IRODUKU: The World in Colors
by Rebecca Silverman,
How would you rate episode 4 of
IRODUKU: The World in Colors ?
Grandma Kohaku returns to Japan this week, possibly because her parents have told her about her granddaughter Hitomi living with them. Since her mother is surprised to see Kohaku home from England (obligatory studying-at-Hogwarts joke here), that implies that she cut her exchange program short – and given Kohaku's personality, the lure of Hitomi really would have been too much for her to resist. She's as outgoing as Hitomi is retiring, a girl who perhaps doesn't seek attention, but revels in it when she receives it nonetheless. Although given that she came back armed with at least one shop's entire tea stock as gifts for people at school, she may actually be trying to be center stage. It's definitely a reputation she's earned, regardless – just about every single person she encounters at school says something about not doing anything that requires an apology letter.
Hitomi herself doesn't seem too taken aback by Kohaku's antics, possibly because she grew up hearing about them. But she also doesn't seem thrilled to have her granny back, which is an interesting piece of information. Granted, Hitomi really doesn't wear her heart on her sleeve, but most of her interactions with Kohaku are more cautious than anything. It does make sense, because this boisterous girl hasn't grown into the grandmother she remembers, even if her hugs are just the same, and if there's one thing Hitomi doesn't quite know how to deal with, it's gregarious people. Kohaku does encourage Hitomi to be more open with her new friends – and the way she says that it seems like a good time to tell them about Hitomi's time travel implies that she had always intended for them to know – but to what end is as yet uncertain. Odds are that she simply sees Hitomi's arrival as another part of her own grand life adventure.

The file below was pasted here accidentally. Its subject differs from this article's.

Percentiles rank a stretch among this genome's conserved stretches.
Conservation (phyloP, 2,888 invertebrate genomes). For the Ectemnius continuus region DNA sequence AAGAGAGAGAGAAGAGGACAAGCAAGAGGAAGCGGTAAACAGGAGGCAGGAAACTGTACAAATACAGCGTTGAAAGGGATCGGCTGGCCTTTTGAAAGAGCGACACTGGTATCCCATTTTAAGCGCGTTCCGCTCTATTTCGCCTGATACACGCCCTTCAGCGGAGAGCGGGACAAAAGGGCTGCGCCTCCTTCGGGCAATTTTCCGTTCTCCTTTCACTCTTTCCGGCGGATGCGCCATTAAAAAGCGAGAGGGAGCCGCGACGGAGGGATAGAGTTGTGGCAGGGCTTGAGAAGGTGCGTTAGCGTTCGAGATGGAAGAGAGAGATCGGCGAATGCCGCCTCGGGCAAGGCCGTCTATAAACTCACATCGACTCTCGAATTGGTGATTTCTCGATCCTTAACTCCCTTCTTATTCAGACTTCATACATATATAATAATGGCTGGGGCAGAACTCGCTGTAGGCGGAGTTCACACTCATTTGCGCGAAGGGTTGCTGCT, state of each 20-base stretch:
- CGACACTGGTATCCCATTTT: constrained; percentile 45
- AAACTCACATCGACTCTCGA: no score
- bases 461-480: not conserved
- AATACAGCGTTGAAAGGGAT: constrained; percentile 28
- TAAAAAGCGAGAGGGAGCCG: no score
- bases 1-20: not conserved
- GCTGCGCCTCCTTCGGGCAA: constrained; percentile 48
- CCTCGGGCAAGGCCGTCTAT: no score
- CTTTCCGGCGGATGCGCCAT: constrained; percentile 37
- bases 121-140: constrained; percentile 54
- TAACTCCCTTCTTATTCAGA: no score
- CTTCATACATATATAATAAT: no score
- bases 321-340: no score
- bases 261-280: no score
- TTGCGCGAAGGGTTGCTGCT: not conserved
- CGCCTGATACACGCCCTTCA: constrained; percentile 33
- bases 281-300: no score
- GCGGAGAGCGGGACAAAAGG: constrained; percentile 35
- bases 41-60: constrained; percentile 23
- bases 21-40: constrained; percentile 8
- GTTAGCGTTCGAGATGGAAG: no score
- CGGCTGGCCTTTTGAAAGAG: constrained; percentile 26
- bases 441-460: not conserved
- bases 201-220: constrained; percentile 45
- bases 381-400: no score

We do get another possibility as to why Hitomi has been sent back in time this week, when Yuito's mother reveals that she found his plans to get a job right after graduation rather than go on to art school. Yuito mumbles something about never having really wanted to be an artist anyway, but that doesn't quite ring true, especially given what we've seen. Could Hitomi have been sent back to stop him from making a mistake on that front? Kohaku may well have kept in touch with kids from her high school class who could have given her the idea, and her own memories of Yuito may have indicated that Hitomi would be someone who could help him. It's a stretch, perhaps, but given Kohaku's boundless enthusiasm (and the fact that she's been saving up the required magical energy for sixty years to accomplish this), it could be that this time Hitomi is here to break a detrimental time loop.
Whatever the reason, Yuito remains interested in Hitomi, although finding out that she wasn't lying about the whole time-travel thing does appear to startle him more than the others in the group. In fact, the lack of reaction on everyone else's part is more striking than Yuito's clear discomfort. It isn't as if magic is commonly used for this sort of thing; at least one person makes a remark to that effect. But maybe only Yuito is really thinking about the implications of the thing, that Hitomi might not stick around forever and what that could mean for him if he continues to be interested in her. There's definitely the potential for tragedy here if Hitomi turns out not to be stuck back in time, and that's even without considering that her sixty-years-ago crush could turn out to be her grandfather. (Unlikely, because obviously she'd have known at least his name, but the basic point stands.)
How everyone reacts from here on out may determine the character relationships going forward. At the moment, the plot seems more interested in Hitomi's latent magical talent and the fact that she truly doesn't seem to understand that it's there. Kohaku's youth in this time period may provide the peer boost Hitomi needs to see the worth in herself and what she can do, but it really does seem inextricably tied to Yuito's art and the mysterious fish she sees leaping from his tablet as if it swam in its depths. This very mysticism and uncertainty is a large part of what makes this series intriguing and appealing. Let's see where it can take us next.
IRODUKU: The World in Colors is currently streaming on Amazon Prime.
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